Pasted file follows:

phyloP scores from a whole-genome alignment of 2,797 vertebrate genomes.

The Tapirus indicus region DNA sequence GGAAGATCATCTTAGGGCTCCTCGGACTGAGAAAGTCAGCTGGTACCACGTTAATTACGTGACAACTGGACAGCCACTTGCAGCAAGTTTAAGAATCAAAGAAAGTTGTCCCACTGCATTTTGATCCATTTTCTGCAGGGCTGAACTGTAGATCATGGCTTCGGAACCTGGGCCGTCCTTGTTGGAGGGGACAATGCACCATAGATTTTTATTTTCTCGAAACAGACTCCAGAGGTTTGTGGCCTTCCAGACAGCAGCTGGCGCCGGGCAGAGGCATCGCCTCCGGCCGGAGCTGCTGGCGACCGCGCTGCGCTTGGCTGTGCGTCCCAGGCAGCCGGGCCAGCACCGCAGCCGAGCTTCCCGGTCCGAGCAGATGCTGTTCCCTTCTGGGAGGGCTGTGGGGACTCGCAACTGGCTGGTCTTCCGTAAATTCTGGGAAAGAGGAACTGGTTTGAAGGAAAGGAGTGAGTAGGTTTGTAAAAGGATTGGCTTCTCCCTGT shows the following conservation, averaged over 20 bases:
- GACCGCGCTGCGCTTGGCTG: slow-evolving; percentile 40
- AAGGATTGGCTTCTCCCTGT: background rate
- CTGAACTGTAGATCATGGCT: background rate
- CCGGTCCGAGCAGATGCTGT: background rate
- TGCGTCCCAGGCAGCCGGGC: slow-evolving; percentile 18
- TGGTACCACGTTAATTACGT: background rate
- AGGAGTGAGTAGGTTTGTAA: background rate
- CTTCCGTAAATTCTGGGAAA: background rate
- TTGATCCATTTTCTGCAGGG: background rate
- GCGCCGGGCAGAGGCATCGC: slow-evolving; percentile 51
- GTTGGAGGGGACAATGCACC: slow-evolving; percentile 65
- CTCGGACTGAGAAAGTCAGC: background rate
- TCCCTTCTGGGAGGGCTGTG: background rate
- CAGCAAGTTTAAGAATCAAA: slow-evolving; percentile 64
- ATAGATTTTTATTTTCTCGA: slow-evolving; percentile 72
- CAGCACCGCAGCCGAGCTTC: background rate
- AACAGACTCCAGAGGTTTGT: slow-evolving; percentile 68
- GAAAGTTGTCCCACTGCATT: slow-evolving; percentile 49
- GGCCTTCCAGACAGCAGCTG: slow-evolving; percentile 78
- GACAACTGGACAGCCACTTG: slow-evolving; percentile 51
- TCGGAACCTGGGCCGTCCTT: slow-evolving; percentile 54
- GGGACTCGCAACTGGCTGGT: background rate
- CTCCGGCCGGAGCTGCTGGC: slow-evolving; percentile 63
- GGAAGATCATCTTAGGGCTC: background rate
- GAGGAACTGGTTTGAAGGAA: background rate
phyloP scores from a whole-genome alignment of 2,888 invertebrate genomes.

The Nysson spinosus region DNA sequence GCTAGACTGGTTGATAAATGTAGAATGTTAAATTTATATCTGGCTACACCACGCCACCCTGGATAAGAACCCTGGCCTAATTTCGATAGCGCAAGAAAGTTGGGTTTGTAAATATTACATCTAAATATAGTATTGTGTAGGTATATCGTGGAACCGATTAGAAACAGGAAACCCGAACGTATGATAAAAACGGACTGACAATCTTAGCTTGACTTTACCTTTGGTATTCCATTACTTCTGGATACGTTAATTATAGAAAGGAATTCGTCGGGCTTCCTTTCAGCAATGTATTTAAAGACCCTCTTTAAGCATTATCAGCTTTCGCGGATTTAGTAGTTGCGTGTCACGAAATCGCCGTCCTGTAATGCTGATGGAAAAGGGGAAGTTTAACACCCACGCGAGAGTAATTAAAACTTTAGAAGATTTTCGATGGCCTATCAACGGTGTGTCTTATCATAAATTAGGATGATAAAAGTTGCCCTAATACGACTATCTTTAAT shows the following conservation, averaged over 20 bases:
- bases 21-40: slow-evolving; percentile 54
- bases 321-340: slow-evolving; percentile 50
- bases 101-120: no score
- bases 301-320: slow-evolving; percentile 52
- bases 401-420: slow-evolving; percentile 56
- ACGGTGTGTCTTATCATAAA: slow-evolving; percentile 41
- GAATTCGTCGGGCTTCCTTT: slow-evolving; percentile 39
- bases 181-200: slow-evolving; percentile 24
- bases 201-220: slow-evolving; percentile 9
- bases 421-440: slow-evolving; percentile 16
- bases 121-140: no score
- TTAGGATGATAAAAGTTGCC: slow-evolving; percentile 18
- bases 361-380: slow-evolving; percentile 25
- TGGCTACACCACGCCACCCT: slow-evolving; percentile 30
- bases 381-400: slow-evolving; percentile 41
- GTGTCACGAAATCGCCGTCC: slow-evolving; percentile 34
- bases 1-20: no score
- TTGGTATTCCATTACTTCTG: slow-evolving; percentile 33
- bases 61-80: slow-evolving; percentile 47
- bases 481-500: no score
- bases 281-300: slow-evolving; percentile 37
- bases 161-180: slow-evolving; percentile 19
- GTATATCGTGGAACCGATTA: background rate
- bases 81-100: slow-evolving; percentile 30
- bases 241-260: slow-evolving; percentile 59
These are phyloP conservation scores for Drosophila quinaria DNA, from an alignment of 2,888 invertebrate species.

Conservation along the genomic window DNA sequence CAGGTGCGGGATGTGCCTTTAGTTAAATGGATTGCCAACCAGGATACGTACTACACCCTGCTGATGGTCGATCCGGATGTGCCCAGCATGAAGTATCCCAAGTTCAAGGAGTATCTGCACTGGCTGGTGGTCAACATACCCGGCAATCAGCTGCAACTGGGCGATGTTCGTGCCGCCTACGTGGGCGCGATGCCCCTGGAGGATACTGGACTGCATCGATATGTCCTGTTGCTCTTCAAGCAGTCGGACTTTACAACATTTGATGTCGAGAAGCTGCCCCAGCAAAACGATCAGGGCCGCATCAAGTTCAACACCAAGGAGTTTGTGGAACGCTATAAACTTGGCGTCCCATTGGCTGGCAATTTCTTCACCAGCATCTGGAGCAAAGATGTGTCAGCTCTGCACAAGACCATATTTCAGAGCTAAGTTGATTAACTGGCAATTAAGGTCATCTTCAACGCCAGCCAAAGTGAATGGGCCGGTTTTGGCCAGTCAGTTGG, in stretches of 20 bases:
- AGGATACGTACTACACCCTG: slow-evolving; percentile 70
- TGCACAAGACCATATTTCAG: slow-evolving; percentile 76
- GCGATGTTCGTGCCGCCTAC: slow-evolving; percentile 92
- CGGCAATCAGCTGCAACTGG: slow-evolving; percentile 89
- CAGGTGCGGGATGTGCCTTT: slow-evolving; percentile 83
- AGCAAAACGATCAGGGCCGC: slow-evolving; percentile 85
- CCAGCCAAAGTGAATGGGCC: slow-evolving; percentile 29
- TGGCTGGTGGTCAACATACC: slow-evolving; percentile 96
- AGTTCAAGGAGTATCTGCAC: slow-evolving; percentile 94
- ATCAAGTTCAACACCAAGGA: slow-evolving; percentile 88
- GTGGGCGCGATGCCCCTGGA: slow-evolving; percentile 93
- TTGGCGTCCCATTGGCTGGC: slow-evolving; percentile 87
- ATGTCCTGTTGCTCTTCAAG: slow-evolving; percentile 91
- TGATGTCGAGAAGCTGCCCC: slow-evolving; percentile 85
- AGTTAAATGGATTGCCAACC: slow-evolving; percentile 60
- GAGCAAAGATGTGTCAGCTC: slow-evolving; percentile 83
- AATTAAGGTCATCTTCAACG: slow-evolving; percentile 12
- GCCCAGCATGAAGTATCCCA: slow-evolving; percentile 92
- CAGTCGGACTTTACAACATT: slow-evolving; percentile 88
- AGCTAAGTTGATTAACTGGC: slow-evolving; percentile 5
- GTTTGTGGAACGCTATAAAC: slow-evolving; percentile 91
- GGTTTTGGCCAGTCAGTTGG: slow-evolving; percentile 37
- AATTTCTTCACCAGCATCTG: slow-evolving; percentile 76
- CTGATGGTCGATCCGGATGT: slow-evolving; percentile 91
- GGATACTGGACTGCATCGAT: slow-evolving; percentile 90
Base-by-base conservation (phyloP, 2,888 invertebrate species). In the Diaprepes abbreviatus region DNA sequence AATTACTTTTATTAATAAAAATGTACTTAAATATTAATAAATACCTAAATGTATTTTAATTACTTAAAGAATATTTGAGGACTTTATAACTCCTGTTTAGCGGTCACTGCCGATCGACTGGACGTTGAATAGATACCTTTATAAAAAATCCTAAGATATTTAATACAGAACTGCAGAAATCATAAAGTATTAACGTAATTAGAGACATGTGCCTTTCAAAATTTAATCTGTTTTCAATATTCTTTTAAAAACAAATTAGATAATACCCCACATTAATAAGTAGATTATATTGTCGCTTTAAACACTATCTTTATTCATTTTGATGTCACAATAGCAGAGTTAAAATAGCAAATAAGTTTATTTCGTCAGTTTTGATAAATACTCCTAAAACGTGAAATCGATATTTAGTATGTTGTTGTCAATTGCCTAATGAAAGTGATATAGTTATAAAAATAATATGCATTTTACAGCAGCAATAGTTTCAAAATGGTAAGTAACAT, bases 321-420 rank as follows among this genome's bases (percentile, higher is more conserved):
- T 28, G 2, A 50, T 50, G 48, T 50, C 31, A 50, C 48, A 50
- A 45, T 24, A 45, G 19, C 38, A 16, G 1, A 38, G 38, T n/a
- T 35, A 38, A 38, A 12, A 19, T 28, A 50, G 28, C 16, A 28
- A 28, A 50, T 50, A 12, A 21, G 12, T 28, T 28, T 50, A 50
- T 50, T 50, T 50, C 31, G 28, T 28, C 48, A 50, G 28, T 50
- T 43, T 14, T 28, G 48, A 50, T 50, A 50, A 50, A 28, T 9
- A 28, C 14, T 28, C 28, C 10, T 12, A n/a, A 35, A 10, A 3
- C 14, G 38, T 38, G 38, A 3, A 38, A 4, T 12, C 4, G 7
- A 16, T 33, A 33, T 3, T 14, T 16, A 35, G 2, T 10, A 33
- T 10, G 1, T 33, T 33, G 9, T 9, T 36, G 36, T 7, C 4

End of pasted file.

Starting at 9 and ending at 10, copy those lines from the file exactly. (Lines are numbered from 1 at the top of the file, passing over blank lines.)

- AGGAGTGAGTAGGTTTGTAA: background rate
- CTTCCGTAAATTCTGGGAAA: background rate